Hints of Sustainability at PFW

Are These Sustainability Efforts Credible?

On the last days of Paris Fashion Week Fall/Winter 24-25, hints of sustainability emerged. Yet, amidst these hopeful murmurs, recent revelations cast a shadow of doubt over the industry’s commitment to genuine change.

Stella McCartney’s fashion show opened with a call to action to save the planet. In the video, Mother Nature sends a message to humanity: “It’s About Fucking Time.” Perhaps gentle words are no longer sufficient to spur the necessary transformation. Indeed, the stark reality of increased pollution rates this year tempers our optimism.

Apparently, Stella McCartney, an environmental activist, operates through sustainable practices. In fact, the media present her as one of the brands more involved in the discussion around sustainability.

However, reports from Business of Fashion unveil staggering figures of unsold inventory weighing heavily on these conglomerates. We quote B.O.F.: “LVMH and Kering are grappling with billions of dollars of unsold inventory.”

Analyzing sustainability hints and related news

Now, let’s compare the two pieces of news in an attempt to understand more about sustainability. In this juxtaposition, a disconcerting dissonance emerges.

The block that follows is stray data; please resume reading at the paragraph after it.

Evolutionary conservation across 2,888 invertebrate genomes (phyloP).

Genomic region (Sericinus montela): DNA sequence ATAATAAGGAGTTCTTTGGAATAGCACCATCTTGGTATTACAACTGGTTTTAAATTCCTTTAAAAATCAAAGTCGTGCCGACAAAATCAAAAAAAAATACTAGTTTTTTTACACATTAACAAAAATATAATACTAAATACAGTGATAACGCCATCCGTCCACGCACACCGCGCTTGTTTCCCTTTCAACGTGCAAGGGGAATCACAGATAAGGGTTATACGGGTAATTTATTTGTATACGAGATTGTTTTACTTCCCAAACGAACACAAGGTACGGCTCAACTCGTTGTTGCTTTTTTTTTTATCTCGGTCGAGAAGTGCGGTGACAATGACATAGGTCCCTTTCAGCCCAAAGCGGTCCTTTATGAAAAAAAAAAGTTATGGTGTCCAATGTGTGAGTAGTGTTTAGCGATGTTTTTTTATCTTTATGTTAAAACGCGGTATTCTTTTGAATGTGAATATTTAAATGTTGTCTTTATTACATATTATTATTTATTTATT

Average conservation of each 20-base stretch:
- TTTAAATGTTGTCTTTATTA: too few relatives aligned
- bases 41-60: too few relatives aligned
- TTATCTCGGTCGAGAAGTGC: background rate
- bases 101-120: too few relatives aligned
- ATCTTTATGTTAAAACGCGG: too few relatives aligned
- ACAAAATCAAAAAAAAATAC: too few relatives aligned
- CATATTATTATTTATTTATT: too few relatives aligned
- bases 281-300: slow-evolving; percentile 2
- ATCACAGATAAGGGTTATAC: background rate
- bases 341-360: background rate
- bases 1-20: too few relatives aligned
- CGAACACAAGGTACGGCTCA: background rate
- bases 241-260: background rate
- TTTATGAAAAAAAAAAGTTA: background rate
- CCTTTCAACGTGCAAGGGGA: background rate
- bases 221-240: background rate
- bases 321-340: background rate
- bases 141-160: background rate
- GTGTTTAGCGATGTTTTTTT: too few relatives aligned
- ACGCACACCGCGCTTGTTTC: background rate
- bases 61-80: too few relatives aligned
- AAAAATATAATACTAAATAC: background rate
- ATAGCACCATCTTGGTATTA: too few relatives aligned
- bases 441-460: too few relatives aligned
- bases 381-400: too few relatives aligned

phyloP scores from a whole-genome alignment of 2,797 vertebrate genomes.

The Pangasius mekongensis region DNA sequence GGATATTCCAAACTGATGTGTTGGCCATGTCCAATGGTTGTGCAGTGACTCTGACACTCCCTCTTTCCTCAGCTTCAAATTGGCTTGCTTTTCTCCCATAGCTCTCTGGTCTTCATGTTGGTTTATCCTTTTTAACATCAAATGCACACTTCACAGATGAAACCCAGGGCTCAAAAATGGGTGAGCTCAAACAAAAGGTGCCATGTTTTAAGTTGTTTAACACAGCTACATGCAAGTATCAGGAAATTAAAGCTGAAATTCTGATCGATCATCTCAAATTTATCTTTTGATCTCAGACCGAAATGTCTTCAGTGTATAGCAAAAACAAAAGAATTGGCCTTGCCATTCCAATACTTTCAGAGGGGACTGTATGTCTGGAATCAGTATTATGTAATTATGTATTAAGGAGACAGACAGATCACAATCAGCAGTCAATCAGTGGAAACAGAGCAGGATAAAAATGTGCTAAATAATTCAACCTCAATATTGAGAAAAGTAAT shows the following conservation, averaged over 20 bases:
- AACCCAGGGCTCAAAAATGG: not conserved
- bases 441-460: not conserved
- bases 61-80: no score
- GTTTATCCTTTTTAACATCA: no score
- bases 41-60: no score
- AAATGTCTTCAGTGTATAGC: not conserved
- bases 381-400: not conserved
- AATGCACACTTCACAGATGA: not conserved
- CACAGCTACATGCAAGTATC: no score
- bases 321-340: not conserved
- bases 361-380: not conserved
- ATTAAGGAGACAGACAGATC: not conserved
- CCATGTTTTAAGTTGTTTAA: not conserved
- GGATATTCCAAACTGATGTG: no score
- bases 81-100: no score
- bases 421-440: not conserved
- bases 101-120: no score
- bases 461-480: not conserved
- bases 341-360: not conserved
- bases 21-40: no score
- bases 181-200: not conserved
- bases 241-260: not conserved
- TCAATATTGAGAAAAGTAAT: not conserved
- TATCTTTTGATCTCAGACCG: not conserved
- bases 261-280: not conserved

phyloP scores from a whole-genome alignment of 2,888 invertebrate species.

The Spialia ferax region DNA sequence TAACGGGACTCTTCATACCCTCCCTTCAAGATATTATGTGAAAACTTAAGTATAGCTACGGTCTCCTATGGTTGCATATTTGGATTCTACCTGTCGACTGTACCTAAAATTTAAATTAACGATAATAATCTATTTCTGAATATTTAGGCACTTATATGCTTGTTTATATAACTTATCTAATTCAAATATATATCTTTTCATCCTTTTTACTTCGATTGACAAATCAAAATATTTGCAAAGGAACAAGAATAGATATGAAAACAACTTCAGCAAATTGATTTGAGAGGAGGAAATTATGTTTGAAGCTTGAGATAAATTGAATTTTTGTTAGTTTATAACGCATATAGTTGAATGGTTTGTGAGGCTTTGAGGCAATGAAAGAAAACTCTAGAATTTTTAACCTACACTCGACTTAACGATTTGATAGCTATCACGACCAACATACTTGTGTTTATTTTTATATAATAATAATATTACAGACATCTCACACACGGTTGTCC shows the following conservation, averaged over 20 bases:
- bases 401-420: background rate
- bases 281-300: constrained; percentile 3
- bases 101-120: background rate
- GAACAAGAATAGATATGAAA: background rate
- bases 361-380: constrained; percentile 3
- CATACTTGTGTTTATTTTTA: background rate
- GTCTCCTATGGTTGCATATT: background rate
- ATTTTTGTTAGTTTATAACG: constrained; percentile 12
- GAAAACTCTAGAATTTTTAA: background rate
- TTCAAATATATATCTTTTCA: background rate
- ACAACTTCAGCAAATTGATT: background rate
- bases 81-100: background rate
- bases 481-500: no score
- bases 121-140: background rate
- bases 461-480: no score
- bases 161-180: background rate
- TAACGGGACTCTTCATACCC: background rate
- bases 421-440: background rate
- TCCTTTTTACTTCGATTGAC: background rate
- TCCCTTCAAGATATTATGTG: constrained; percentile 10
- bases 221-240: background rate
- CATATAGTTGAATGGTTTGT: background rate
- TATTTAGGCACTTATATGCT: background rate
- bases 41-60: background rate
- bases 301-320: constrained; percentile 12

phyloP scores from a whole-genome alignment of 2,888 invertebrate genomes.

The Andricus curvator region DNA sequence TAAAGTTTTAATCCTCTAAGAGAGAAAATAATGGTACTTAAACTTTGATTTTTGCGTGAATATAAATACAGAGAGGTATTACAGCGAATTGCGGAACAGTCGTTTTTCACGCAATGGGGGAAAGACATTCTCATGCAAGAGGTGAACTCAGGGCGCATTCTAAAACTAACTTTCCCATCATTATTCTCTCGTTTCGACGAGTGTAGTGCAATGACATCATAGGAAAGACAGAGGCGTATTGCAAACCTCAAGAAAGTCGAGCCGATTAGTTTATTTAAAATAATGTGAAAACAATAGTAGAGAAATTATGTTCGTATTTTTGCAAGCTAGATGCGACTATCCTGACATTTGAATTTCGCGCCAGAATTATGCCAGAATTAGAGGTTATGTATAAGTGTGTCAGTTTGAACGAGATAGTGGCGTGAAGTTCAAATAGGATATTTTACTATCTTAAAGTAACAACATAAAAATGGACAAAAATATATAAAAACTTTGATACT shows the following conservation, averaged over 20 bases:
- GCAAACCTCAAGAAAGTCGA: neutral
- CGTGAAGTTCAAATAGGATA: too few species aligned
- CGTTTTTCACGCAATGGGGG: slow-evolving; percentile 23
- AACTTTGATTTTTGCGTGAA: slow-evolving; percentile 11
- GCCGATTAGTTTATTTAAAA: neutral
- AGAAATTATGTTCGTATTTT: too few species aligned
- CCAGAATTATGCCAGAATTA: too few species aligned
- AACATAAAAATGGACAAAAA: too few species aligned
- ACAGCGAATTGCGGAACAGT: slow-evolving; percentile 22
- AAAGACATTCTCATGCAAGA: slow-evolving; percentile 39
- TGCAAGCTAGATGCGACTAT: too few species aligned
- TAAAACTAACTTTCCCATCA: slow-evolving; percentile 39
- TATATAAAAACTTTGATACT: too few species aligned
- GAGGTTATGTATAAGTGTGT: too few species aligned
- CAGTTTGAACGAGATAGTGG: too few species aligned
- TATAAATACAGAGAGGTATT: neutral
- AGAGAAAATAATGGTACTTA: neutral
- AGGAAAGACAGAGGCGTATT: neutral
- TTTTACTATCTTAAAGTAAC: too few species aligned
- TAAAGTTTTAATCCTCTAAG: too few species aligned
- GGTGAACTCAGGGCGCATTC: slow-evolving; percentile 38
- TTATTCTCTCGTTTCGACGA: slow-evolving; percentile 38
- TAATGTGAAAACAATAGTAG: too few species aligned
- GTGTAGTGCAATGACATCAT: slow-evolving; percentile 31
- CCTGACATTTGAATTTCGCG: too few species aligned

LVMH and Kering are the largest conglomerates in the fashion industry. LVMH owns Louis Vuitton, Givenchy, Dior, Fendi, Celine, Kenzo and many more. Kering owns Gucci, Balenciaga, Bottega Veneta, McQueen, Saint Laurent, and more.
Despite both groups having billions of dollars of unsold inventory, they have made countless new samples for the fashion weeks. No one tried to create beautiful presentations with fewer garments. Moreover, they are ready to churn out tons of new clothes and accessories for the Fall/Winter 24-25 season.

In 2019, Stella McCartney signed a deal with LVMH group to accelerate its worldwide development in terms of business and strategy. Before, the designer partnered with the rival conglomerate Kering. So, McCartney stands at the intersection of conflicting narratives.